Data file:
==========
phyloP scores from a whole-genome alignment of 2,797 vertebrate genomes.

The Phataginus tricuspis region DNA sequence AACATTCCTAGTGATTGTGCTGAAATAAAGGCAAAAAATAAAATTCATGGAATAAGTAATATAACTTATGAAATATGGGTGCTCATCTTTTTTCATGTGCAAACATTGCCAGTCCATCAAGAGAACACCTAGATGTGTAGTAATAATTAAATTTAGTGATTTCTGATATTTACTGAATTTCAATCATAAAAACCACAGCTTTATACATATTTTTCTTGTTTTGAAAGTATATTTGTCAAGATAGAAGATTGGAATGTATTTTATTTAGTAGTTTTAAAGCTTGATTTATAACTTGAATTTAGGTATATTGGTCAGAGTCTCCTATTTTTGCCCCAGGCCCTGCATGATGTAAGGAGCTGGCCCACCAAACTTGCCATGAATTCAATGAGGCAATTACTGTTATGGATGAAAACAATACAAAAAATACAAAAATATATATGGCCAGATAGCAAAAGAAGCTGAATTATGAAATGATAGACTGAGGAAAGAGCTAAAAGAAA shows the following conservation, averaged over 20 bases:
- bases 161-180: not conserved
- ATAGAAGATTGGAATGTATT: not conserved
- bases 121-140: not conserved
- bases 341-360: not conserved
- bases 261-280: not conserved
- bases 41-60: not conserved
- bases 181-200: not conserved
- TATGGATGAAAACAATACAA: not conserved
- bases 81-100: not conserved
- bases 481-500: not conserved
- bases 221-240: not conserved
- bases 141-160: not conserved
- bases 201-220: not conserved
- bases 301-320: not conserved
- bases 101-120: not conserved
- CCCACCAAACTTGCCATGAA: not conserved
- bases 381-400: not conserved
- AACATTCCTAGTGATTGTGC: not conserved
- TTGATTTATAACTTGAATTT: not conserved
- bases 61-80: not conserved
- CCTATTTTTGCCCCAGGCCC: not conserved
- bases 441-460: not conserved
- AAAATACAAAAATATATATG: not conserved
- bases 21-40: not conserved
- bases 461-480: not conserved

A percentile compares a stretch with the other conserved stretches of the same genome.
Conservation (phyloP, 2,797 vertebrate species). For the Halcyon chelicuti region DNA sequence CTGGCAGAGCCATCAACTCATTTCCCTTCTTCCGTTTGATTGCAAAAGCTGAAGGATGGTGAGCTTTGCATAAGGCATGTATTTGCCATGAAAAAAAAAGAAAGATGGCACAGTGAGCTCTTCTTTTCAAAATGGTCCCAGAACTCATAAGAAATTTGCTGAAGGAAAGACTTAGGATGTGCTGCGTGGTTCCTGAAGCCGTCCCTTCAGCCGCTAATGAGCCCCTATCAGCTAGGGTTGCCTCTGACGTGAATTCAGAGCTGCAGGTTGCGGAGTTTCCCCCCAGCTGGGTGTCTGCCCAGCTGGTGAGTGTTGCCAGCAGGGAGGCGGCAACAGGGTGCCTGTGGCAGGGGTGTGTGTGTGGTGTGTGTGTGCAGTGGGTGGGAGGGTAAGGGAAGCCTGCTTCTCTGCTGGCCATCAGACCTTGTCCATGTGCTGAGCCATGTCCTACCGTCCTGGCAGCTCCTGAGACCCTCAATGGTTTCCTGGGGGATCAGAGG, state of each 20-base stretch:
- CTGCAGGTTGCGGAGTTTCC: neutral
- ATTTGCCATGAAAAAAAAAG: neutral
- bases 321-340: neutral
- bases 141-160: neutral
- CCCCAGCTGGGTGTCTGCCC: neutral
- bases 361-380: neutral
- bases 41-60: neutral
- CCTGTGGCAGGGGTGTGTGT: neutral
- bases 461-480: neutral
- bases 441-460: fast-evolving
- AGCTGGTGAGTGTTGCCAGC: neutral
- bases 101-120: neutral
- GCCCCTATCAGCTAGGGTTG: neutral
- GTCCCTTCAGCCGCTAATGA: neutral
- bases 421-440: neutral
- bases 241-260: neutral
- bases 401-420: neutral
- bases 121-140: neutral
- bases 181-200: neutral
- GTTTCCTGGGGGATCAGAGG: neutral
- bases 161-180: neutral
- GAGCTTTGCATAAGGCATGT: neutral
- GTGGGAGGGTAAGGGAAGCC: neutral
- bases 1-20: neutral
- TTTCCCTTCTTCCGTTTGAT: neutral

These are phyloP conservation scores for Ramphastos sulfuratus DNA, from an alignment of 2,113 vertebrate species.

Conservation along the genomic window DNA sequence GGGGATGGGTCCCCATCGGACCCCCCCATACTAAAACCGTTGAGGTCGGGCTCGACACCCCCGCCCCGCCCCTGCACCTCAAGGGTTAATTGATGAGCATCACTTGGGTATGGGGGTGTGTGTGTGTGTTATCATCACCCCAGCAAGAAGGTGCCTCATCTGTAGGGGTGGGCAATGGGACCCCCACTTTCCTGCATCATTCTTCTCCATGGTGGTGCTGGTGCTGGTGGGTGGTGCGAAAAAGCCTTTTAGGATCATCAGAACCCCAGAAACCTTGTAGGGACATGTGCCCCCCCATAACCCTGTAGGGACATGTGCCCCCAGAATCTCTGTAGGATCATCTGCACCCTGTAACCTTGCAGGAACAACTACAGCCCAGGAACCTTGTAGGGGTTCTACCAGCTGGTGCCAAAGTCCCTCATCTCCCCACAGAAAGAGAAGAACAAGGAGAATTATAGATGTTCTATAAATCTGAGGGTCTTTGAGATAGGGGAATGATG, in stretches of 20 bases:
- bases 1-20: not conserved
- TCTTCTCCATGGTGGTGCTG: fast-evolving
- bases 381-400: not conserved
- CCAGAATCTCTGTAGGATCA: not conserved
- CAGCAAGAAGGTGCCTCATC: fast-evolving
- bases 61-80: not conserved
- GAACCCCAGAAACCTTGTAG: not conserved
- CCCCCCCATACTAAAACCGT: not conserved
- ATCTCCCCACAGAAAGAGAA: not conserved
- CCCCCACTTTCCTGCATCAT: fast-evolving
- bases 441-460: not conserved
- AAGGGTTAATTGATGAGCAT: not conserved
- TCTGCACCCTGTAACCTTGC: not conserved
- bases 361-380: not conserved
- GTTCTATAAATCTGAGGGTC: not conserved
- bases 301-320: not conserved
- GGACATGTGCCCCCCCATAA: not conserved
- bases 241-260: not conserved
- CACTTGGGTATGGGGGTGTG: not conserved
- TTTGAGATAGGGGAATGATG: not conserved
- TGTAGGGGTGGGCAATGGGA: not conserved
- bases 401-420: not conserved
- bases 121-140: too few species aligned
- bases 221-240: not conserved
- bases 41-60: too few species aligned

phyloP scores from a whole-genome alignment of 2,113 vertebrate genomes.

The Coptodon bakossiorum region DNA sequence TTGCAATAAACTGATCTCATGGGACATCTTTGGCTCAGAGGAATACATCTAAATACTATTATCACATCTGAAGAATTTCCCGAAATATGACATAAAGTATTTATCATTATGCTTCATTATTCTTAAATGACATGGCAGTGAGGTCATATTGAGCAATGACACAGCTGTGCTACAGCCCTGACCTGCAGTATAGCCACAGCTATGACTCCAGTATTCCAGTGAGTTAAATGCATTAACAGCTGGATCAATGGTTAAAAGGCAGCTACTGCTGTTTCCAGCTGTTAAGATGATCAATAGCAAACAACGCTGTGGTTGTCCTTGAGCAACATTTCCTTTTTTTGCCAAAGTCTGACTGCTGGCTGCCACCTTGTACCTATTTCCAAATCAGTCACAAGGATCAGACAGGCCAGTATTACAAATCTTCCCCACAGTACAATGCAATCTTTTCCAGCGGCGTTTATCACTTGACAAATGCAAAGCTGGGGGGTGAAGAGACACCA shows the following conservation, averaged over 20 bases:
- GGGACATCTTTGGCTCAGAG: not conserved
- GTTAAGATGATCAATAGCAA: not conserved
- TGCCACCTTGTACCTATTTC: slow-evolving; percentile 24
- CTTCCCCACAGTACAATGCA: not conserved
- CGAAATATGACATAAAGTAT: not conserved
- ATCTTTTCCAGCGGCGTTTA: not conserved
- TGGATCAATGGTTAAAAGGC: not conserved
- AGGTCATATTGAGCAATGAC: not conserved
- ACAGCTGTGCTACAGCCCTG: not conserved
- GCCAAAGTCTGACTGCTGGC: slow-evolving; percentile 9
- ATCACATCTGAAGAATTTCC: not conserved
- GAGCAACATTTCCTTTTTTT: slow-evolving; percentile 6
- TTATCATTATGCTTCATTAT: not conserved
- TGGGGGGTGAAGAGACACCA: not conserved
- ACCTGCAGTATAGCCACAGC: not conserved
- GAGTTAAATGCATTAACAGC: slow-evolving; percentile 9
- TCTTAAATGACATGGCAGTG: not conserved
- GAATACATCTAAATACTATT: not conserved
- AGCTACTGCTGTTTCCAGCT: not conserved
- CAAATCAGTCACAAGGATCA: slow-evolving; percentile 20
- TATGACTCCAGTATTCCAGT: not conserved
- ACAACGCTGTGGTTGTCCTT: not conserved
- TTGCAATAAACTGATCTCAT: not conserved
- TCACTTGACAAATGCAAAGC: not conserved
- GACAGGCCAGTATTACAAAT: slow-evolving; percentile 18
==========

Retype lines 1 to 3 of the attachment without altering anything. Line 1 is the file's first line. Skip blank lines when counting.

phyloP scores from a whole-genome alignment of 2,797 vertebrate genomes.

The Phataginus tricuspis region DNA sequence AACATTCCTAGTGATTGTGCTGAAATAAAGGCAAAAAATAAAATTCATGGAATAAGTAATATAACTTATGAAATATGGGTGCTCATCTTTTTTCATGTGCAAACATTGCCAGTCCATCAAGAGAACACCTAGATGTGTAGTAATAATTAAATTTAGTGATTTCTGATATTTACTGAATTTCAATCATAAAAACCACAGCTTTATACATATTTTTCTTGTTTTGAAAGTATATTTGTCAAGATAGAAGATTGGAATGTATTTTATTTAGTAGTTTTAAAGCTTGATTTATAACTTGAATTTAGGTATATTGGTCAGAGTCTCCTATTTTTGCCCCAGGCCCTGCATGATGTAAGGAGCTGGCCCACCAAACTTGCCATGAATTCAATGAGGCAATTACTGTTATGGATGAAAACAATACAAAAAATACAAAAATATATATGGCCAGATAGCAAAAGAAGCTGAATTATGAAATGATAGACTGAGGAAAGAGCTAAAAGAAA shows the following conservation, averaged over 20 bases:
- bases 161-180: not conserved